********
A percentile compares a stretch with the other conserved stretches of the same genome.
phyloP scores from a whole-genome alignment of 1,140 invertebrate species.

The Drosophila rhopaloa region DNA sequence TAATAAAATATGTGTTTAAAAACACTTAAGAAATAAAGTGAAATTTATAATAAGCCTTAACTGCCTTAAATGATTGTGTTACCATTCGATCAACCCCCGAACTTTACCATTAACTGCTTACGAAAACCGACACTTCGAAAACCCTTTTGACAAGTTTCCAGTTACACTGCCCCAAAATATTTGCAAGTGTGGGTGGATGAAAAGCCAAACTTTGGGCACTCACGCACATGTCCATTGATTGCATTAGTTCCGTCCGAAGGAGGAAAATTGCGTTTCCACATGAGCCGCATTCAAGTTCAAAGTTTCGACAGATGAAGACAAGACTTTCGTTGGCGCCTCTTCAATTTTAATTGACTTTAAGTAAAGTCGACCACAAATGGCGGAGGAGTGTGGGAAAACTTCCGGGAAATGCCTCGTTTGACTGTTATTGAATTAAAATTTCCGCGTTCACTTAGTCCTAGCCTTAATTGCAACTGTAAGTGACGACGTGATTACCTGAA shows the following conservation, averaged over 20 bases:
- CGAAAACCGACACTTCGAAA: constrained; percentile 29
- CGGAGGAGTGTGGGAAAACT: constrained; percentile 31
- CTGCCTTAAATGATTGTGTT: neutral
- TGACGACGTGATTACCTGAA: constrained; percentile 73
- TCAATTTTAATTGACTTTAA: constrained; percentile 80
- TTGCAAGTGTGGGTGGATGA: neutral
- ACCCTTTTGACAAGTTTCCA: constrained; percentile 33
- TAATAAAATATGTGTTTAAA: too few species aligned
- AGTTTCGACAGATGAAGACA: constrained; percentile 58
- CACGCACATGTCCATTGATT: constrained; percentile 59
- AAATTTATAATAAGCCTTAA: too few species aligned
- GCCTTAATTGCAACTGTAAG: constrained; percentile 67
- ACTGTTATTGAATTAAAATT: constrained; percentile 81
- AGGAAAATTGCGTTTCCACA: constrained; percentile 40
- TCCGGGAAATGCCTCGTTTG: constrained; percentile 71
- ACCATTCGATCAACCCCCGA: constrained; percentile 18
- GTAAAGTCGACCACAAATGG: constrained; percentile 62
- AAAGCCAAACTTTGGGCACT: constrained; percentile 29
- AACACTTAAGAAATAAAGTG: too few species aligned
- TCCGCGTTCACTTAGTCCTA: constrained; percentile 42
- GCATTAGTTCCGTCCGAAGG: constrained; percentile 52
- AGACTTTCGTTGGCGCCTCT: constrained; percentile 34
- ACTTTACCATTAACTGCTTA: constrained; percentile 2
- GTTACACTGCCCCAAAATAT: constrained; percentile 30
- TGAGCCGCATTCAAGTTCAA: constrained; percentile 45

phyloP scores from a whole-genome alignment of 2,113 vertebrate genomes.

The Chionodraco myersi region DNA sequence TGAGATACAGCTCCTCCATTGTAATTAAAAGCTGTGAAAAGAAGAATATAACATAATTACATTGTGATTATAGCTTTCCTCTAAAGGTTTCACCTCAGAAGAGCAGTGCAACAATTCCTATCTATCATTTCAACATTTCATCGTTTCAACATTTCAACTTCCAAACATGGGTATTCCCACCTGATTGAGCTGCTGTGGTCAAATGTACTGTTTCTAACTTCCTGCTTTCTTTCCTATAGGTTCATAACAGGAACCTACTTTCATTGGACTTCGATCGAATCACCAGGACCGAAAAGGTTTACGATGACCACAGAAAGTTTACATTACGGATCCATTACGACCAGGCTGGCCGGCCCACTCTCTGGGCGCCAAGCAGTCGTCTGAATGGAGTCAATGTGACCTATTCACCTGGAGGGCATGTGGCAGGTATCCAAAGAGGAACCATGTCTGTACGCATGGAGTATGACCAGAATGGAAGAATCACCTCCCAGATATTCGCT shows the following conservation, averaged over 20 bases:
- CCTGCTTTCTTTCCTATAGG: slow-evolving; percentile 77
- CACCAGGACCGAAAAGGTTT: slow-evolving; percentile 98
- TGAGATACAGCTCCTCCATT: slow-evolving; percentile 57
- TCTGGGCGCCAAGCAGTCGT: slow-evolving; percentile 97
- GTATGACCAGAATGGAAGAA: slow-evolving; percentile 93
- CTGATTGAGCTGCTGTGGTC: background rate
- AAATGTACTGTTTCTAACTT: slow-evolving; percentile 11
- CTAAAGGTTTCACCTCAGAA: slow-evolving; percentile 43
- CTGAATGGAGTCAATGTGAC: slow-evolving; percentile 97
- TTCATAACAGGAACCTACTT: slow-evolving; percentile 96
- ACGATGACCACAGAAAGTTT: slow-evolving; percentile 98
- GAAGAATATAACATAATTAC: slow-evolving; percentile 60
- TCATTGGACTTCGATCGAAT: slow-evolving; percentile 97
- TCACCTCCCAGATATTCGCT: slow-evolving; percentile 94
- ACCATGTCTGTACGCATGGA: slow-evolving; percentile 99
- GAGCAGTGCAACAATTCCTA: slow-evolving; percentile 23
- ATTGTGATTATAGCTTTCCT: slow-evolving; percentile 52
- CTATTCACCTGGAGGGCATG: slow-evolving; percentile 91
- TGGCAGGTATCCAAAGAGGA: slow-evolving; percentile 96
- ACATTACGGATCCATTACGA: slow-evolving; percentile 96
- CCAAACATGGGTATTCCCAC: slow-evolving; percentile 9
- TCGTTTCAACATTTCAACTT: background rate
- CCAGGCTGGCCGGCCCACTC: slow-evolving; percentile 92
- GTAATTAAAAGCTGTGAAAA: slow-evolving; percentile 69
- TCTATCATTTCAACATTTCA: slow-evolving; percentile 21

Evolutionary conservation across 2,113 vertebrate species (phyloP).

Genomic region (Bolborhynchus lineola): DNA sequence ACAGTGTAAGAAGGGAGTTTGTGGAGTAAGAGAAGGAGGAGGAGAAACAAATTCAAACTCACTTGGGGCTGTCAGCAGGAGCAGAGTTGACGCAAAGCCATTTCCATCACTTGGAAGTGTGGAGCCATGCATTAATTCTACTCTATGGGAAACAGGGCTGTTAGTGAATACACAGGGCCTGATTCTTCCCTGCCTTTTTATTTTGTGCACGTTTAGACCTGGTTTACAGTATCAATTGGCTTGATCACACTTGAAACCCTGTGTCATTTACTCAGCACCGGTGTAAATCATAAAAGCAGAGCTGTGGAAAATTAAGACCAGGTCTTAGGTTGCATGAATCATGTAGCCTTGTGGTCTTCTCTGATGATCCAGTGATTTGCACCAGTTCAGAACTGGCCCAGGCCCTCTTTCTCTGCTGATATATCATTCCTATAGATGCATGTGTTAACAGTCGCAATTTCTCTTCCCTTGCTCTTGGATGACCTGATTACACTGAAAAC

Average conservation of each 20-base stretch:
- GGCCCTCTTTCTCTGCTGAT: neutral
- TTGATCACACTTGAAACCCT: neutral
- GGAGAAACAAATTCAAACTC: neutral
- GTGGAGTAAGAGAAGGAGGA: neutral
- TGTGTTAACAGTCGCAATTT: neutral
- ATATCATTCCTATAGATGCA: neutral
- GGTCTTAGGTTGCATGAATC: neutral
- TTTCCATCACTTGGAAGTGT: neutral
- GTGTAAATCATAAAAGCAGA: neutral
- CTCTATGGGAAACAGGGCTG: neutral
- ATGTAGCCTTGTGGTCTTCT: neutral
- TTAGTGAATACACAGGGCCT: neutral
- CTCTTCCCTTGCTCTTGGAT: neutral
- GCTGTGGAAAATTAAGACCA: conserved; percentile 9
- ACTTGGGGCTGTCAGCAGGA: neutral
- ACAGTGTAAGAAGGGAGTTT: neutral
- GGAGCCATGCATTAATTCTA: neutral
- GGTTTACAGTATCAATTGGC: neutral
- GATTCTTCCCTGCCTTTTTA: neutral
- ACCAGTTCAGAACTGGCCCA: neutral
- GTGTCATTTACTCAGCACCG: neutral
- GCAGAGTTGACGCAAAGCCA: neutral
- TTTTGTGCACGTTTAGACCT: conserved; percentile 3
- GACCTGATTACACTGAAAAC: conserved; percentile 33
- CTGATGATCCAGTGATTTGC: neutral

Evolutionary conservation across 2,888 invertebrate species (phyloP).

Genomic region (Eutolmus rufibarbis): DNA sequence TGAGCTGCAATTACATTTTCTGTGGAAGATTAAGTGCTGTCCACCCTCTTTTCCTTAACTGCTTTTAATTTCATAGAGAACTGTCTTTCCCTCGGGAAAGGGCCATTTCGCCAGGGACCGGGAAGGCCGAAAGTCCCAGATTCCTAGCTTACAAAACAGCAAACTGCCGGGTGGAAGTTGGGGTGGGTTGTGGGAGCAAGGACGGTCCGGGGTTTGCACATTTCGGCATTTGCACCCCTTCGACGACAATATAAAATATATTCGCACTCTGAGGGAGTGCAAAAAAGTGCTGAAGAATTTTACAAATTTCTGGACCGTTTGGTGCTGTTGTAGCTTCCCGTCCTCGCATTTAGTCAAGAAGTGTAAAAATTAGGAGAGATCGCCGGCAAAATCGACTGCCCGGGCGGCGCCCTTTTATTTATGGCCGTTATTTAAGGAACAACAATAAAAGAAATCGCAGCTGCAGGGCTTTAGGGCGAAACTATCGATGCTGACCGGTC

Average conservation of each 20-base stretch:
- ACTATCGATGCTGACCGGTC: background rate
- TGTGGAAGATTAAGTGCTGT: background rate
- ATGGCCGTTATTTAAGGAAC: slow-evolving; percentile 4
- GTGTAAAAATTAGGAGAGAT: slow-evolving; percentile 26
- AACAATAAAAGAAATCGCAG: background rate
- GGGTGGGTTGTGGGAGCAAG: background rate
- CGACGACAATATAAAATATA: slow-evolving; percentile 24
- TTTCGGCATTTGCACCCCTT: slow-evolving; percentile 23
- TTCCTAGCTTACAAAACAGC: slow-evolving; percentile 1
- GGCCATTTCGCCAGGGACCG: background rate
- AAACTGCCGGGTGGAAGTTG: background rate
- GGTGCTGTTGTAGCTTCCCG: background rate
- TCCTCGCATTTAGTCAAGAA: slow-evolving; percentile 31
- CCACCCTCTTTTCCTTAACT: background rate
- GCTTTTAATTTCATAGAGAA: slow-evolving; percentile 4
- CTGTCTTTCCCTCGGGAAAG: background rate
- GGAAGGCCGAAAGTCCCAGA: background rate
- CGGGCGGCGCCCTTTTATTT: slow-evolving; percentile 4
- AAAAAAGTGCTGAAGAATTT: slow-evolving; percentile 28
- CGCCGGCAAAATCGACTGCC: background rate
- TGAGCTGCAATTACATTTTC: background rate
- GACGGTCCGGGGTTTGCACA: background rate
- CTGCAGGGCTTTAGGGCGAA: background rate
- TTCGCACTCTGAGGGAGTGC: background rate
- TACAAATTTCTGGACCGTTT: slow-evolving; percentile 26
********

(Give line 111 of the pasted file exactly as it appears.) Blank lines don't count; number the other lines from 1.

- TACAAATTTCTGGACCGTTT: slow-evolving; percentile 26